You can usually get a sausage (normally with mustard) for about €3 – and the beer is cheap too. There are some popular würstelstands in the Hauptplatz, just metres from where the Long Table is held. But I would also recommend the one in Franziskanerplatz.
As I’ve mentioned, local producers are proud of the goods they grow – but the residents of Graz are just as appreciative of what is available to them. The daily farmers markets in the heart of the city are the perfect way for urban-dwellers to get fresh fruit and vegetables.
Even if you’re not likely to be doing any cooking, the two main markets at Kaiser-Josef-Platz and Lendplatz have a lot of small cafes and bars around them that offer excellent food and drink.
It’s worth having a browse of the markets and then stopping for something to eat and drink to try some local specialties… all while you watch the action take place around you.
Al fresco cafes
Although Graz is Austria’s second-largest city, it takes many of its cultural influences from the Mediterranean countries to its south, rather than the capital Vienna. This means the cafe culture tends to spill out onto the streets. After lunchtime, it’s more likely to see people with Aperol spritzes than espresso coffees!
To get into the rhythm of Graz, grab an outside table at one of the many small bar cafes and sip a spritz. When you’re ready for some nibbles to go along with the drink, you can try some local produce like Vulkanland cured ham, scarlet runner beans, with freshly-baked bread.
You’ll find lots of options but, if you’re not sure where to start, try along Mariahilferstrasse or the small streets around Färbeplatz.
At the traditional Styrian restaurants, you’ll find regional dishes that include beef goulash, turkey strips in cream sauce, and minced meat fritters. But my favourite dish – that I hope you can try – is ‘backhendl’.
Backhendl are pieces of chicken that have been flavoured with spices and then breaded and deep fried. You may think you have had fried chicken before but, trust me, there is something special about the way the Austrians do it!
In Graz, one of the best places to try the dish is at a restaurant called Der Steirer, which has a great selection of local cuisine. But you can also try the backhendl in some more rustic atmospheres around the region and a fantastic option is a winery-restaurant called Das Kappel.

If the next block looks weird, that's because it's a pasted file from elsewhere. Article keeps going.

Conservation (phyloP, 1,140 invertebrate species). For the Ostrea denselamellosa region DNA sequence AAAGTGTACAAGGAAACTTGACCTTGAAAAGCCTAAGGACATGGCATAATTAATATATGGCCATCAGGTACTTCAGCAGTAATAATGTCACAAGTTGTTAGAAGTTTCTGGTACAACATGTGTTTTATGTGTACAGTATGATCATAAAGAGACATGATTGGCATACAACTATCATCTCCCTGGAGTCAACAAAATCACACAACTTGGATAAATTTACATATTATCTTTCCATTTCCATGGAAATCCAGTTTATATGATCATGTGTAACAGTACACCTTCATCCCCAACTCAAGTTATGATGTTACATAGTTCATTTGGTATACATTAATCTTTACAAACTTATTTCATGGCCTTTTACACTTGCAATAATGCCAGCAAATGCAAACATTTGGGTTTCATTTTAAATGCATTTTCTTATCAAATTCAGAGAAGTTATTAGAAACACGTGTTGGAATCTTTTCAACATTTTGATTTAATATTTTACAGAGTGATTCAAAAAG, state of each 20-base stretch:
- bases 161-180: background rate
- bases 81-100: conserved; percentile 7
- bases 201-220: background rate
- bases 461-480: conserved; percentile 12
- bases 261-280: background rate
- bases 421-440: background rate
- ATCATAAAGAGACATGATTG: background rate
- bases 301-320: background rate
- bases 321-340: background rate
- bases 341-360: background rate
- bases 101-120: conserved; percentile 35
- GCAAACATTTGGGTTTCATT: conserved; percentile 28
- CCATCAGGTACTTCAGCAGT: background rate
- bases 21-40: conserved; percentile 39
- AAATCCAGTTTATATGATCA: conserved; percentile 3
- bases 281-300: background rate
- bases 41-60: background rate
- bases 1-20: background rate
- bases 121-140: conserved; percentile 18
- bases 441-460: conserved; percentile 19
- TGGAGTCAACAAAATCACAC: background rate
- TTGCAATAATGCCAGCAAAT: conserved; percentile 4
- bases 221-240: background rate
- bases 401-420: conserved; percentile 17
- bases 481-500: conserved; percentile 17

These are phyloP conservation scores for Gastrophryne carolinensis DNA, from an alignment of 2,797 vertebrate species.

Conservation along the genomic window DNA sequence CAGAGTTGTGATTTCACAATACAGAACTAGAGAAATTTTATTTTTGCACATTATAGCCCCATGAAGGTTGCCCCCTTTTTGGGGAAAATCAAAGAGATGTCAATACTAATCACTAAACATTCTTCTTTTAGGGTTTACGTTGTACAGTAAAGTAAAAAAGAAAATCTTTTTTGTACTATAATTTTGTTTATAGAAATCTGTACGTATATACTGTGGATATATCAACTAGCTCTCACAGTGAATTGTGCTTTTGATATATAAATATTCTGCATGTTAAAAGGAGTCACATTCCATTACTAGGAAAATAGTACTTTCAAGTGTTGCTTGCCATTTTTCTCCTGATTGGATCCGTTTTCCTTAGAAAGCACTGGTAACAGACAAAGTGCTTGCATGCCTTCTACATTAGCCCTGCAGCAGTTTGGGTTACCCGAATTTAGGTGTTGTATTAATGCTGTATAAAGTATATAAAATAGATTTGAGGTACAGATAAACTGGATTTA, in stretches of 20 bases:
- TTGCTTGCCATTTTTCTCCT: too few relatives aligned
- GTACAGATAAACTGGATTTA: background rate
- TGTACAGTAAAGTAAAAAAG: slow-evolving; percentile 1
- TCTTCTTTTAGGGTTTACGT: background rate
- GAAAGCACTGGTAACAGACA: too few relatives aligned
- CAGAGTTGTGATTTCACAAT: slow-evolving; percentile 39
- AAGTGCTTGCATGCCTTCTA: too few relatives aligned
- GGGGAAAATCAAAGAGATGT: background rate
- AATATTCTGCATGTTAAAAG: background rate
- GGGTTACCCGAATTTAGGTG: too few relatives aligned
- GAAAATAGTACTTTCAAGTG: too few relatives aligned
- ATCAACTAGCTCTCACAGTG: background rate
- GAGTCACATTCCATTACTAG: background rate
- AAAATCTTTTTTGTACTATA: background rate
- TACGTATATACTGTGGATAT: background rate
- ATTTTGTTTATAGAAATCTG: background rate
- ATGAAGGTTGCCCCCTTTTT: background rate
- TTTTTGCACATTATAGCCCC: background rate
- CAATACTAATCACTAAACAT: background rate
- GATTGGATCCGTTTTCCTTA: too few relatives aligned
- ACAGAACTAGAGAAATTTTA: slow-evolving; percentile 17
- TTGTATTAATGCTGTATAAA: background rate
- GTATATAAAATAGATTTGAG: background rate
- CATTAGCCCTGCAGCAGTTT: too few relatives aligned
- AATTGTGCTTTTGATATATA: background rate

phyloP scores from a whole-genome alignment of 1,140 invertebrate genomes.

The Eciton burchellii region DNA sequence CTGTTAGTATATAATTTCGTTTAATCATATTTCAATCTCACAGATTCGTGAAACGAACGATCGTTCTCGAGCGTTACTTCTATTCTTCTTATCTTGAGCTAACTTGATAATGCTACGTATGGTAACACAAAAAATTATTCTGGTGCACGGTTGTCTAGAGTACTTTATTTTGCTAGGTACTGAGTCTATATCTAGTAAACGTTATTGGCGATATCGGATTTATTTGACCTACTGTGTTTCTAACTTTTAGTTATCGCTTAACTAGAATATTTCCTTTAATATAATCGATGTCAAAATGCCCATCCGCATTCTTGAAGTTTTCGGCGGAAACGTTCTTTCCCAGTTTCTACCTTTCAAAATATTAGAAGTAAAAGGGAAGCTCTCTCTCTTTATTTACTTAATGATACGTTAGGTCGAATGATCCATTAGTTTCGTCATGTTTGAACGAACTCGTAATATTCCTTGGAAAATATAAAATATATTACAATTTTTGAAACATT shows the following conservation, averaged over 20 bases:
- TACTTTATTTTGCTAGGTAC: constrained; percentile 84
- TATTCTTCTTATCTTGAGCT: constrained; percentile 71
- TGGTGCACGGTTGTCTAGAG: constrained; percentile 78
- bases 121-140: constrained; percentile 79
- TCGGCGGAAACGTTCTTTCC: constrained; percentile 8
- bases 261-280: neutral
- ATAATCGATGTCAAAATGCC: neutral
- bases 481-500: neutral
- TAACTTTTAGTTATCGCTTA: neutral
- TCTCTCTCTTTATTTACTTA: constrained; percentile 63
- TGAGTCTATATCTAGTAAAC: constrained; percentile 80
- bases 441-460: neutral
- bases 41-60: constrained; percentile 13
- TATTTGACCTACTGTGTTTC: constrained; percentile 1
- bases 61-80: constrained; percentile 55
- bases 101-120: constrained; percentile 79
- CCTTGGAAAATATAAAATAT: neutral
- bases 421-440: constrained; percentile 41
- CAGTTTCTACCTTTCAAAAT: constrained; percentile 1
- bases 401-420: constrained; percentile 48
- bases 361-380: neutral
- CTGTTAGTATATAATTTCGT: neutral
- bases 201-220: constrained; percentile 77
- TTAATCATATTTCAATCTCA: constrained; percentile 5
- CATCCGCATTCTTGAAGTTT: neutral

There are dozens of excellent award-winning restaurants in Graz – which is no surprise, seeing as the city has the reputation as Austria’s culinary capital.
But there is one restaurant that takes things to new heights… quite literally.
The Aiola Upstairs restaurant is located at the top of the Schlossberg, with the remains of the beautiful castle around it. The food is excellent but it’s the view out over Graz that makes a meal here so special.
I would suggest getting there for sunset so you can see the sky change colours as you begin your meal.
While in Graz, it’s worth exploring a bit of the region and for food and drink, I would suggest heading to a ‘buschenschank’. This is such a wonderful way to experience the local products in an authentic setting.
A buschenschank is a traditional Austrian tavern where small wineries are given a special license to serve their own wine. They are not allowed to serve any other packaged drinks like coffee or cola. They’re also not allowed to serve hot meals – just cold food that is made with locally-sourced ingredients.
So what you get is a fantastic selection of wines to try, plus some delicious local delicacies, all in a charming rustic setting.
I spent the afternoon at a buschenschank called Weingut Schauer and I would certainly recommend it. It’s in South Styria, about a 40 minute drive from Graz, and is as friendly as it is tasty!
My time here in Graz has left me so impressed with the city – I love the way it looks, the atmosphere, and definitely the food. It is a perfect option for a city break and for people who are based or travelling in Europe, it makes a lot of sense to spend a couple of nights here.
If you do, I hope these suggestions will be enough to leave you feeling very satisfied with what you’ve had to eat and drink. If you have any other suggestions, please leave them in the comments below.